TRUDIE KIBBE REED.
The president of Philander Smith College kept scoring more contributions to build still more new facilities at the historically black college. Typical of movers and shakers everywhere, she ruffled a few feathers (on the faculty, notably) along the way.
What if the Little Rock-based organization she heads, Heifer International, really could end world hunger? It won't be for lack of trying. Luck triumphantly announced groundbreaking of the organization's enviro-friendly new world headquarters, in the shadow of the rising Clinton Presidential Center.
The boss of the foundation building the Clinton library had a new gimmick just about every week to promote the coming library and, not incidentally, the neighborhood that surrounds it. Big crowds visited temporary exhibits he masterminded in the Cox Center of the Central Arkansas Library. The library is to open in November.
We thought we were living in the 21st century until we heard about 14-year-old Thomas McLaughlin's treatment at Jacksonville Junior High School. After a teacher overheard McLaughlin refuse to deny that he was gay to another student, McLaughlin was outed to his parents by a school guidance counselor. As if that wasn't bad enough, Thomas and his parents say that he then endured a year of faculty-fueled torment, during which various administrators and teachers quoted scripture on the damnation of homosexuals, called him "abnormal" and disciplined him by making him read the Bible - all of which he was forbidden to talk about, along with any mention of his sexuality. It took the help of the ACLU and U.S. District Judge G. Thomas Eisele (and another black eye for Arkansas on the national stage) to remind McLaughlin's educators that the classroom doesn't include a pulpit.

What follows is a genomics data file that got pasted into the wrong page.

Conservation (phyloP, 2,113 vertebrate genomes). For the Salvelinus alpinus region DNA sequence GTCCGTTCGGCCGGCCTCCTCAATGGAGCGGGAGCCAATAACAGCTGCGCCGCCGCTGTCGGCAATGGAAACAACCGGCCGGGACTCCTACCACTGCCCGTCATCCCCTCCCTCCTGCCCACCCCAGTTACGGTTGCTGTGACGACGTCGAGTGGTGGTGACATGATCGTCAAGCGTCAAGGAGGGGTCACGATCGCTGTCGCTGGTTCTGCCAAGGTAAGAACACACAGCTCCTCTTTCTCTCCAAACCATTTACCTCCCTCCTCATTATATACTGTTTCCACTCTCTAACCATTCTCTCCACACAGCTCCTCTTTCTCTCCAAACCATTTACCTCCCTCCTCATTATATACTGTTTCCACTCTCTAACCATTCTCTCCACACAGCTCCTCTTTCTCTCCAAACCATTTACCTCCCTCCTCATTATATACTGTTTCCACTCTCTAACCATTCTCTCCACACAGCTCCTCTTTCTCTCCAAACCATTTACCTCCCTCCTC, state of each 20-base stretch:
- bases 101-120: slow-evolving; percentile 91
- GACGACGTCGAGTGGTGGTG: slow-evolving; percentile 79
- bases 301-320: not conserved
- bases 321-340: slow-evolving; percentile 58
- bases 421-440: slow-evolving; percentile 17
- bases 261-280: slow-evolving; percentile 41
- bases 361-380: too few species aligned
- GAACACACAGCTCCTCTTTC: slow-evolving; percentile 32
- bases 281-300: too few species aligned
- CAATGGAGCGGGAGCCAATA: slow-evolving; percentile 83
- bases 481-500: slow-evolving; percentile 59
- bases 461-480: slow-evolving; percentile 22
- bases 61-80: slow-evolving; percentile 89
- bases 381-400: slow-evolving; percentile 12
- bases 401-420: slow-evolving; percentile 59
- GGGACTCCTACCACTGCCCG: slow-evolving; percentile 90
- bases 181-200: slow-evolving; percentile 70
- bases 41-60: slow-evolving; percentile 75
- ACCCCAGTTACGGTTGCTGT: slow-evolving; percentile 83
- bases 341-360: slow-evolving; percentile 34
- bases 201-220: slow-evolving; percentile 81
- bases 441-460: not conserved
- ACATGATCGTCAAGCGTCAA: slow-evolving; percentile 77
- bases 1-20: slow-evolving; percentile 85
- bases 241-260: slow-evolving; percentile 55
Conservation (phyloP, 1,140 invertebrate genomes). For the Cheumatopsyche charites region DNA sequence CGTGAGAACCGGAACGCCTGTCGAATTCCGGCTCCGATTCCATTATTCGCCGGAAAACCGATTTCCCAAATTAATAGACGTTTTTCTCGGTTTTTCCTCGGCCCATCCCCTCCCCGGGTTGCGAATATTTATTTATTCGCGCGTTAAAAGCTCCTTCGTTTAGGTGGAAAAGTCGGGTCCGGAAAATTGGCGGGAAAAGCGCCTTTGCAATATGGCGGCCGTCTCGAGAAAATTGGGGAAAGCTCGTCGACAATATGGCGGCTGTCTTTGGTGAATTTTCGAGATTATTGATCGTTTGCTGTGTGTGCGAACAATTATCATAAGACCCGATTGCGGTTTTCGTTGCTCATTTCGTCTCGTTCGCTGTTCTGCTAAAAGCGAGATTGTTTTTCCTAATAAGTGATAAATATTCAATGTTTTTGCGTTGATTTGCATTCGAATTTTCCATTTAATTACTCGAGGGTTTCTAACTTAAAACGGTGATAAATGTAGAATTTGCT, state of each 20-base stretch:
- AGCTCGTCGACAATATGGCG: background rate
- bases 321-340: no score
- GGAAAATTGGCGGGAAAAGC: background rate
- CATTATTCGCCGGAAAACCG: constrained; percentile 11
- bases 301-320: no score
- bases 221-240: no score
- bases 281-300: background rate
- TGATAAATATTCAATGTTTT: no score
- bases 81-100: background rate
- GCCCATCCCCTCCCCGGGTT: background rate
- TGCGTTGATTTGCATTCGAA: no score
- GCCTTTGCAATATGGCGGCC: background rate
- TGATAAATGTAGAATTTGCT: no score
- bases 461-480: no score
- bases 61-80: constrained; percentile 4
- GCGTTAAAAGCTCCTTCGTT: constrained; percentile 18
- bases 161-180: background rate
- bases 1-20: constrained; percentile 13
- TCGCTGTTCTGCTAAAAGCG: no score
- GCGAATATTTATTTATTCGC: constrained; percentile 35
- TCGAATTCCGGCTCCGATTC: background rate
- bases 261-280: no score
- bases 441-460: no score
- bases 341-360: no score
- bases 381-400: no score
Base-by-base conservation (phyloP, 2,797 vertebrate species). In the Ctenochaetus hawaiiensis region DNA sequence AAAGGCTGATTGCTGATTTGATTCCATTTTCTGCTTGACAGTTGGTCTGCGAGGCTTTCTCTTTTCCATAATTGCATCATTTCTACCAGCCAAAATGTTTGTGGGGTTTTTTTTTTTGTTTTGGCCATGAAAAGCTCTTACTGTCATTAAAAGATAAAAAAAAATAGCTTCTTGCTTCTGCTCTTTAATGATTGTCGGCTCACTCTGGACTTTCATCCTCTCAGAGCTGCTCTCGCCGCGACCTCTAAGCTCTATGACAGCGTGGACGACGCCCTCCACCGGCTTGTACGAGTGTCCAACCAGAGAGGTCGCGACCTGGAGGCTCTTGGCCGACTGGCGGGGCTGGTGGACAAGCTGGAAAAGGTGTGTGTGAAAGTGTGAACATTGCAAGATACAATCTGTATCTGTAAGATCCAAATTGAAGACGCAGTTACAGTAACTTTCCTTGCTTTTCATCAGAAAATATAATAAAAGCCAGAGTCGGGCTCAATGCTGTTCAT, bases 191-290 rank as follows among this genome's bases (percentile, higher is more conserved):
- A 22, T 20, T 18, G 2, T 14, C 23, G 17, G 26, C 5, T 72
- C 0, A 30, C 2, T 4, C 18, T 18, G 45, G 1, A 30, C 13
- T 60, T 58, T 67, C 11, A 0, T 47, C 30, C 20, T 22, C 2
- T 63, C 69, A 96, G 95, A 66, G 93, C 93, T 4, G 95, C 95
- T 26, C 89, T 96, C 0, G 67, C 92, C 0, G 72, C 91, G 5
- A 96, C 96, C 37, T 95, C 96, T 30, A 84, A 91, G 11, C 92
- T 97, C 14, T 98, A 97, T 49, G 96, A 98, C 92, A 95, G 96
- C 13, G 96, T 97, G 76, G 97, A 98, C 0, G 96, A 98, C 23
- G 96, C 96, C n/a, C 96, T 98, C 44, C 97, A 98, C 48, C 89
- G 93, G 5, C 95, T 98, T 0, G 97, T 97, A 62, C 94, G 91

SPC. DUSTIN MCGAUGH, 20; M. SGT. KEVIN MOREHEAD, 33; NAVY CORPSMAN MICHAEL VANN JOHNSON JR., 25; PFC JONATHAN CHEATHAM, 19:
Revenge, oil, liberation, foolhardy bravado or making the world a safer place. Whatever reason you give as to why the United States is involved in the ongoing conflict in Iraq, there is always one irrefutable fact: Brave young Americans are dying over there. In 2003, four Arkansans gave their lives for the cause.
It was a breakout year for the lead singer of the popular rock band Evanescence. It was also a breakup year, as Little Rock guitarist Ben Moody left the group to pursue individual projects.
The Little Rock parks director was elected to the Little Rock School Board, too. But his fans nominated him for his friendly, open style and his devotion to Little Rock in the face of overtures from bigger cities with stronger financial commitments to parks.
The rising Latino community drew attention in several nominations. DR. EDUARDO OCHOA
was nominated for his leadership in the Latino community, particularly the Hispanic Health Initiative. He's an assistant dean at UAMS. He, along with Drs. Cesar and Lilia Compadre and Michel Leidermann, editor of El Latino, were mentioned, too, for roles in founding La Casa, a nonprofit multi-racial and multi-religious service organization.
A friend nominated MARIE ACRE
for more than 50 years of working in public schools, most recently as a librarian in Guy-Perkins Schools.
DR. DAVID RANKIN
, president of Southern Arkansas University, was nominated for a growth spurt at SAU that includes the largest public project in Magnolia history, a $13 million campus and community center.
, who redeveloped the Holiday Inn Presidential Center, was lauded for his early vote of confidence (not to mention a significant investment) in a redeveloping downtown Little Rock.
. The friendly face of Coleman Dairy can be counted on to turn up in just about any crowd dedicated to a community project, said one of his admirers.
DR. THOMAS BRUCE
, a physician and temporary dean of the Clinton School of Public Service, barely has enough hours in the day for his philanthropic and charitable interests, including the Arkansas Community Foundation, Wildwood Park for the Performing Arts, Heifer International, Garvan Woodland Gardens and Watershed.